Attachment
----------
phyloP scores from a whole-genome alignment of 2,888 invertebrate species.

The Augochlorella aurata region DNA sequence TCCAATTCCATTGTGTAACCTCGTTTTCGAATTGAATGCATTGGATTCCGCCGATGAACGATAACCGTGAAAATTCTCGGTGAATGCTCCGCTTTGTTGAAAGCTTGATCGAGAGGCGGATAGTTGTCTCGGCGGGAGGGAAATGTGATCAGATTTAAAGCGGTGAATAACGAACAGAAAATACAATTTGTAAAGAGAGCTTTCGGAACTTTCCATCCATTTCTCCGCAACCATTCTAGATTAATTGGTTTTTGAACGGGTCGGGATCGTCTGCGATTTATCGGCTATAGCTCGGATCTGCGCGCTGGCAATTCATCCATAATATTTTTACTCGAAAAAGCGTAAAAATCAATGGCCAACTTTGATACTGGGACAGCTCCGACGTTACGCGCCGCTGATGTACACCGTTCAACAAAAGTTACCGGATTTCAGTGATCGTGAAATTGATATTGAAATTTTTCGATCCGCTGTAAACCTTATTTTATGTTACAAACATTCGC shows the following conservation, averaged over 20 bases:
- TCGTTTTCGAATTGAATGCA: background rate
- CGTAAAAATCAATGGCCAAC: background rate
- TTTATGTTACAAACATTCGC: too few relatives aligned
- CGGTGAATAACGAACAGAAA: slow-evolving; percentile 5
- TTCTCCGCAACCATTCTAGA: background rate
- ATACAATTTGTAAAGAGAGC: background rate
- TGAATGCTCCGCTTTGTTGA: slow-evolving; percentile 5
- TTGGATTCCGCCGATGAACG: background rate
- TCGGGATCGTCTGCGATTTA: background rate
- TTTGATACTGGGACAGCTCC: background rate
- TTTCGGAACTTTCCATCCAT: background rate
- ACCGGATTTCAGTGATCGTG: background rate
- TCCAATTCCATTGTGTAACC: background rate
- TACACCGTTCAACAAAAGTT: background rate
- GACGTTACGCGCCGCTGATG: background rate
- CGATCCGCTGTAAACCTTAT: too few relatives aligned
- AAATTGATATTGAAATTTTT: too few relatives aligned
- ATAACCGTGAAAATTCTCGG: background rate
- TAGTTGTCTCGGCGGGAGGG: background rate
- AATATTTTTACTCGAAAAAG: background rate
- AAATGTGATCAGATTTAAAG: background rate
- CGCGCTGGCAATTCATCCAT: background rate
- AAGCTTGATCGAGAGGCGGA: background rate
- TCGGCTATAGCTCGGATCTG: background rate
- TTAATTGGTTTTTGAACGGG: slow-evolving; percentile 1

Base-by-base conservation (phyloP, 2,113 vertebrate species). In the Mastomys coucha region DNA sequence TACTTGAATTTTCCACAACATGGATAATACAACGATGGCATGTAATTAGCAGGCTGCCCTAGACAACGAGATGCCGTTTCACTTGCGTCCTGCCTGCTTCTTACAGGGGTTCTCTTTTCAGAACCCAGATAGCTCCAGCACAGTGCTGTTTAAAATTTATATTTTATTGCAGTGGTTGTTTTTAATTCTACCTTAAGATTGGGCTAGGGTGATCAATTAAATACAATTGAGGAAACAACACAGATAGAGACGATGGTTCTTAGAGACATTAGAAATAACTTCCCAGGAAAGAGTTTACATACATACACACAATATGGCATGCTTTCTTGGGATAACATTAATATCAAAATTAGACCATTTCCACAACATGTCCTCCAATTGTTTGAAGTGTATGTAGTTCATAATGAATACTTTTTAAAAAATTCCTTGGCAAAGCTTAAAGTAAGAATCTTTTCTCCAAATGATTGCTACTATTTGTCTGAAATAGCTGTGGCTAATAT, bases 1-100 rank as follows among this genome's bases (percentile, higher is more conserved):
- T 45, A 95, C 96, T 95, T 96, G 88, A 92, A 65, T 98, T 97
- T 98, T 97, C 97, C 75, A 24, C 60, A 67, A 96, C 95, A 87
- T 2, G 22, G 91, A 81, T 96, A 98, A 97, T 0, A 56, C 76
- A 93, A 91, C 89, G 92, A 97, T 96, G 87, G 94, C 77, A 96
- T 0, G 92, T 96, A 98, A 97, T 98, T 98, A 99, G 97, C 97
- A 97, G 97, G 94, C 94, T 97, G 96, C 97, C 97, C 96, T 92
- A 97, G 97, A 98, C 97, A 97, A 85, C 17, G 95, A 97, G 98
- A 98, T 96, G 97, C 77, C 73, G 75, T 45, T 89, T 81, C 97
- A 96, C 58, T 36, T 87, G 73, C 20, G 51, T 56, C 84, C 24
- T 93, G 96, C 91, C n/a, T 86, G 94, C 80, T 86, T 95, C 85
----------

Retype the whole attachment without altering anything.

phyloP scores from a whole-genome alignment of 2,888 invertebrate species.

The Augochlorella aurata region DNA sequence TCCAATTCCATTGTGTAACCTCGTTTTCGAATTGAATGCATTGGATTCCGCCGATGAACGATAACCGTGAAAATTCTCGGTGAATGCTCCGCTTTGTTGAAAGCTTGATCGAGAGGCGGATAGTTGTCTCGGCGGGAGGGAAATGTGATCAGATTTAAAGCGGTGAATAACGAACAGAAAATACAATTTGTAAAGAGAGCTTTCGGAACTTTCCATCCATTTCTCCGCAACCATTCTAGATTAATTGGTTTTTGAACGGGTCGGGATCGTCTGCGATTTATCGGCTATAGCTCGGATCTGCGCGCTGGCAATTCATCCATAATATTTTTACTCGAAAAAGCGTAAAAATCAATGGCCAACTTTGATACTGGGACAGCTCCGACGTTACGCGCCGCTGATGTACACCGTTCAACAAAAGTTACCGGATTTCAGTGATCGTGAAATTGATATTGAAATTTTTCGATCCGCTGTAAACCTTATTTTATGTTACAAACATTCGC shows the following conservation, averaged over 20 bases:
- TCGTTTTCGAATTGAATGCA: background rate
- CGTAAAAATCAATGGCCAAC: background rate
- TTTATGTTACAAACATTCGC: too few relatives aligned
- CGGTGAATAACGAACAGAAA: slow-evolving; percentile 5
- TTCTCCGCAACCATTCTAGA: background rate
- ATACAATTTGTAAAGAGAGC: background rate
- TGAATGCTCCGCTTTGTTGA: slow-evolving; percentile 5
- TTGGATTCCGCCGATGAACG: background rate
- TCGGGATCGTCTGCGATTTA: background rate
- TTTGATACTGGGACAGCTCC: background rate
- TTTCGGAACTTTCCATCCAT: background rate
- ACCGGATTTCAGTGATCGTG: background rate
- TCCAATTCCATTGTGTAACC: background rate
- TACACCGTTCAACAAAAGTT: background rate
- GACGTTACGCGCCGCTGATG: background rate
- CGATCCGCTGTAAACCTTAT: too few relatives aligned
- AAATTGATATTGAAATTTTT: too few relatives aligned
- ATAACCGTGAAAATTCTCGG: background rate
- TAGTTGTCTCGGCGGGAGGG: background rate
- AATATTTTTACTCGAAAAAG: background rate
- AAATGTGATCAGATTTAAAG: background rate
- CGCGCTGGCAATTCATCCAT: background rate
- AAGCTTGATCGAGAGGCGGA: background rate
- TCGGCTATAGCTCGGATCTG: background rate
- TTAATTGGTTTTTGAACGGG: slow-evolving; percentile 1

Base-by-base conservation (phyloP, 2,113 vertebrate species). In the Mastomys coucha region DNA sequence TACTTGAATTTTCCACAACATGGATAATACAACGATGGCATGTAATTAGCAGGCTGCCCTAGACAACGAGATGCCGTTTCACTTGCGTCCTGCCTGCTTCTTACAGGGGTTCTCTTTTCAGAACCCAGATAGCTCCAGCACAGTGCTGTTTAAAATTTATATTTTATTGCAGTGGTTGTTTTTAATTCTACCTTAAGATTGGGCTAGGGTGATCAATTAAATACAATTGAGGAAACAACACAGATAGAGACGATGGTTCTTAGAGACATTAGAAATAACTTCCCAGGAAAGAGTTTACATACATACACACAATATGGCATGCTTTCTTGGGATAACATTAATATCAAAATTAGACCATTTCCACAACATGTCCTCCAATTGTTTGAAGTGTATGTAGTTCATAATGAATACTTTTTAAAAAATTCCTTGGCAAAGCTTAAAGTAAGAATCTTTTCTCCAAATGATTGCTACTATTTGTCTGAAATAGCTGTGGCTAATAT, bases 1-100 rank as follows among this genome's bases (percentile, higher is more conserved):
- T 45, A 95, C 96, T 95, T 96, G 88, A 92, A 65, T 98, T 97
- T 98, T 97, C 97, C 75, A 24, C 60, A 67, A 96, C 95, A 87
- T 2, G 22, G 91, A 81, T 96, A 98, A 97, T 0, A 56, C 76
- A 93, A 91, C 89, G 92, A 97, T 96, G 87, G 94, C 77, A 96
- T 0, G 92, T 96, A 98, A 97, T 98, T 98, A 99, G 97, C 97
- A 97, G 97, G 94, C 94, T 97, G 96, C 97, C 97, C 96, T 92
- A 97, G 97, A 98, C 97, A 97, A 85, C 17, G 95, A 97, G 98
- A 98, T 96, G 97, C 77, C 73, G 75, T 45, T 89, T 81, C 97
- A 96, C 58, T 36, T 87, G 73, C 20, G 51, T 56, C 84, C 24
- T 93, G 96, C 91, C n/a, T 86, G 94, C 80, T 86, T 95, C 85